In the Workshop
What’s your history?
The firm began as a one-man band over 30 years ago, when restoration was a much smaller world. I trained as a physicist, so this was a case of turning a hobby into a business. I’d always had a mechanical aptitude I date from the time when you had to make your own toys! and pre-war cars are much more mendable than modern ones. Now we employ 28 people, and we’re expanding. A lot of new work is coming from Europe people have decided that classic cars are a safer investment than shares!
What’s your range of skills?
We do everything except trim and woodwork; for those we use two trusted companies nearby. Otherwise we manufacture parts, build engines and chassis, and do our own panelling and painting. We’ve even had to find out how to grind down fishscales in the old way to replicate the original paint finish on an early Phantom. If that’s what’s needed, that’s what we do.
Do you have a specialisation
We concentrate largely on pre-war machinery, particularly Rolls-Royce of anywhere from 1906 to 1940, and Bentley, although we deal with many other marques too. We also handle postwar coachwork, and we find we’re doing more long-distance rally preparation.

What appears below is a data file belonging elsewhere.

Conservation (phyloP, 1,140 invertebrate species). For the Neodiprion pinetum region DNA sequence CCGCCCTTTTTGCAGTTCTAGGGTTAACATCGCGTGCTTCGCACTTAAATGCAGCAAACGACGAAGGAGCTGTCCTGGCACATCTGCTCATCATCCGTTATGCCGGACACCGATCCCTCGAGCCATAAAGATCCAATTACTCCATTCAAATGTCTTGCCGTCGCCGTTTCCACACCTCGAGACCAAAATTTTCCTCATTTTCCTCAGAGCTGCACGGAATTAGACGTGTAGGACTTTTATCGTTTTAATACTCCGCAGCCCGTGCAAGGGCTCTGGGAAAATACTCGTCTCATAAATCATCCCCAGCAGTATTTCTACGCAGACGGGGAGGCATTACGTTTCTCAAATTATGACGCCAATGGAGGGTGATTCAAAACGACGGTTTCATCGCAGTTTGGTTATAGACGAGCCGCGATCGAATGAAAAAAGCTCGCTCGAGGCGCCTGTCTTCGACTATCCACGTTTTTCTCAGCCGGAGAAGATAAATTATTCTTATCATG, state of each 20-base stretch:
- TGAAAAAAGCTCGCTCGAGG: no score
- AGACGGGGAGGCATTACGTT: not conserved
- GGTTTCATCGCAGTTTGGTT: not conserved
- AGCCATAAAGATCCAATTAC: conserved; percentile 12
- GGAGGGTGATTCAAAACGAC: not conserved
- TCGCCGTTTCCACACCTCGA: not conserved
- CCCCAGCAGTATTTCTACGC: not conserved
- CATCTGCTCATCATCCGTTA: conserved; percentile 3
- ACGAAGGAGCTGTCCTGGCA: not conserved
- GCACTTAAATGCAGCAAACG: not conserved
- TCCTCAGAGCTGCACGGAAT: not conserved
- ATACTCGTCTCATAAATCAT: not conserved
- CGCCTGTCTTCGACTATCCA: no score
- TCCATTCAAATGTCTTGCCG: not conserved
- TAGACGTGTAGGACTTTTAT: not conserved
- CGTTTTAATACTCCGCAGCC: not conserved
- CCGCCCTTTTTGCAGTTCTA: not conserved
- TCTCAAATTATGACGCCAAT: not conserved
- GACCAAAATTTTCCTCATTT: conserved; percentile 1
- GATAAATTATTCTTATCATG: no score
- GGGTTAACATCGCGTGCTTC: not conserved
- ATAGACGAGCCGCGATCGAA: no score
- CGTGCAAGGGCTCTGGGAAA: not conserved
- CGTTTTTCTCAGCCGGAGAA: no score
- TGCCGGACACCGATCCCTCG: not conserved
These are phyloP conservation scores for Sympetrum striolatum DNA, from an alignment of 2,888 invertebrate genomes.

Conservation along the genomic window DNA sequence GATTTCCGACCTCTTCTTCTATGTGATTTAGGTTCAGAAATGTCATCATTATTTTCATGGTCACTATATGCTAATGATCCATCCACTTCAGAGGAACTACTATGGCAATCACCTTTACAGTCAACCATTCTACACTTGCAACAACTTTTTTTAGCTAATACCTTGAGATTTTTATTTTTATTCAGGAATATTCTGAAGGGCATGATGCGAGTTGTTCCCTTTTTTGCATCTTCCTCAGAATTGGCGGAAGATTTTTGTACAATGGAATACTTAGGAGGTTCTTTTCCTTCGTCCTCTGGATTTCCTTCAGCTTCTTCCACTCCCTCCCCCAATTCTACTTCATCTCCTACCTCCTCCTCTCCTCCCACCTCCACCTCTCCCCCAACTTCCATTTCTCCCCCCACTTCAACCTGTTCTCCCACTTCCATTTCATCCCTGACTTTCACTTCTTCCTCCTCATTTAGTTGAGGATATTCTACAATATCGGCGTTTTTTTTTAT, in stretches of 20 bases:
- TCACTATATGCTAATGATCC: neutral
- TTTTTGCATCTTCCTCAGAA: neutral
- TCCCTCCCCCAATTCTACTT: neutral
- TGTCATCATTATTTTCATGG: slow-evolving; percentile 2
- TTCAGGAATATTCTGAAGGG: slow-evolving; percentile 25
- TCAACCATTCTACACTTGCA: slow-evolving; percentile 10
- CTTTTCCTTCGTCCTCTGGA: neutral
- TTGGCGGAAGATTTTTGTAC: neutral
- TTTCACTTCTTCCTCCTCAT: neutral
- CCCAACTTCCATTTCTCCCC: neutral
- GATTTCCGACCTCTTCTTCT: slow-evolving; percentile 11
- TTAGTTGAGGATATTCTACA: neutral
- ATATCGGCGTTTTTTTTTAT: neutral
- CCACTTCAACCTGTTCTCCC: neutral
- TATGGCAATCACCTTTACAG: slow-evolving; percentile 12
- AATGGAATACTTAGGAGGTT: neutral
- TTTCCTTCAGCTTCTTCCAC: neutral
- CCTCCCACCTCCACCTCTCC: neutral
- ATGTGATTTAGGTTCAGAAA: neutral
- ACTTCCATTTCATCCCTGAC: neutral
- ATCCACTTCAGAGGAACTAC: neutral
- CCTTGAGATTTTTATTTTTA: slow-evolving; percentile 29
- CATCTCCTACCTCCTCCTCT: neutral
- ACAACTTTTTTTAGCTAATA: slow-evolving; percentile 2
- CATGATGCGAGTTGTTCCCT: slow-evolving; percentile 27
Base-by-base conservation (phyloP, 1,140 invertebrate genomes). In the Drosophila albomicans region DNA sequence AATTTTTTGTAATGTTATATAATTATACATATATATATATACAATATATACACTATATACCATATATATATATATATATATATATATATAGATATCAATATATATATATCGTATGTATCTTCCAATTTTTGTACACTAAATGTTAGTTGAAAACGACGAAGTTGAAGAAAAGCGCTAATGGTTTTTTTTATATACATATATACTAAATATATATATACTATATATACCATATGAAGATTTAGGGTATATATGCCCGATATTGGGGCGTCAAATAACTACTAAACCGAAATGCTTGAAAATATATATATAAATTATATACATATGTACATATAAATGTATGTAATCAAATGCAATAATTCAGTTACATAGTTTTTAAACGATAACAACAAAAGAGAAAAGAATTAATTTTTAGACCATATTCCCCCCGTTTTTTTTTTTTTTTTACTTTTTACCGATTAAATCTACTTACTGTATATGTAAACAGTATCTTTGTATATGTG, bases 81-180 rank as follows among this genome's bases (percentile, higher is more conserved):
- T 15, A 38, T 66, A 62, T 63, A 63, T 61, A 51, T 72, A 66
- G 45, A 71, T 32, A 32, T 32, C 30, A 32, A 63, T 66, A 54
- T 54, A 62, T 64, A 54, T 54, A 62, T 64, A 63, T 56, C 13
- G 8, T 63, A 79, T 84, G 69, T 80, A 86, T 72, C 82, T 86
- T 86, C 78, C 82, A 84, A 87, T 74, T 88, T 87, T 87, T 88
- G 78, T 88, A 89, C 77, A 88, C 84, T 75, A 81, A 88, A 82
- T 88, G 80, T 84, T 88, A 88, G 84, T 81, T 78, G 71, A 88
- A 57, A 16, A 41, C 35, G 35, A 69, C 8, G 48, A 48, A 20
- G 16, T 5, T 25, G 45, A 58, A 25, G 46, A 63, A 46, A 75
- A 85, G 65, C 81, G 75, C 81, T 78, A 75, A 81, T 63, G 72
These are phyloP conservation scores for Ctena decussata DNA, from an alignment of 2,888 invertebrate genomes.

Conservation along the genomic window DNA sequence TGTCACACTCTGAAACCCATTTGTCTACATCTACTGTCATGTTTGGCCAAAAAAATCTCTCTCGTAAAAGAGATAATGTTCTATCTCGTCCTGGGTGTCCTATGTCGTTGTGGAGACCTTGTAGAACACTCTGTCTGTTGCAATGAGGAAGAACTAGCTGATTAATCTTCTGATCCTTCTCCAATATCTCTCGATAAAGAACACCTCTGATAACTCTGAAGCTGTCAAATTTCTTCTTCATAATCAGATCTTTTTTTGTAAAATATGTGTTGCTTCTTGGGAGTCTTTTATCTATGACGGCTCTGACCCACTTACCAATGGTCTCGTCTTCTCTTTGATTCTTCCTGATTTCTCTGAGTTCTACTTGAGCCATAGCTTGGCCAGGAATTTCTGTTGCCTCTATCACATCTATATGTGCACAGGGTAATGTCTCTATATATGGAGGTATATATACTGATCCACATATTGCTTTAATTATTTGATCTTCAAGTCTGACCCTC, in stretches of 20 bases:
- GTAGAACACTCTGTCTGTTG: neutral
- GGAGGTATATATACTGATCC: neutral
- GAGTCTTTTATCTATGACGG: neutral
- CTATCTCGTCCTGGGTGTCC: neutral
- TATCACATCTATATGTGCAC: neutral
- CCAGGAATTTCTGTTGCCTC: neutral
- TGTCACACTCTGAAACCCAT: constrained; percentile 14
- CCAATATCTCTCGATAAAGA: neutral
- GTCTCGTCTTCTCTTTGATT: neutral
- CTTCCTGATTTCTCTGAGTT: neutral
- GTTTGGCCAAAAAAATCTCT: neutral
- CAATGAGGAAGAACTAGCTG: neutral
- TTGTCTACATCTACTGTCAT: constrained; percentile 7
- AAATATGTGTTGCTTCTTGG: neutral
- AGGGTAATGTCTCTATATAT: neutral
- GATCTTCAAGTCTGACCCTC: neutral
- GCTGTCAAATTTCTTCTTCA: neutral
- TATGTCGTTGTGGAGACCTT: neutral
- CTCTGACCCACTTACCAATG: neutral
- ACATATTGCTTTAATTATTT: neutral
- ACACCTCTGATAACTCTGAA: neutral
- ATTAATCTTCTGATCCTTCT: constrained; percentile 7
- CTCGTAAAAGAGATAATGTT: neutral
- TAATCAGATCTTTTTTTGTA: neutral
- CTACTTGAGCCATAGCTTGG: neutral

What’s in the workshop now?
Fourteen pre-war Rolls-Royces and Bentleys, the oldest being a 1923 20hp. There’s an unusual Springfield Phantom doctor’s coupe with folding roof, a Derby 31/2 that belonged to the Kidston family, an Art Deco Bentley with Carlton body, and another 31/2 with division rare for a Bentley built for the then Prince Michael. Luckily we’ve just moved to larger premises!
What projects are you proud of?
Two awards at the last Pebble Beach concours with a Graber-bodied Rolls 20/25 (above), which was the first time one of the smaller Rolls Royces has won there. And the Derby Bentley saloon we prepared for a Peking to Paris trip, which got there without problems and was the competitors’ choice for the car they’d most like to do the next event in.
GC was talking to Will Fiennes www.fiennes.co.uk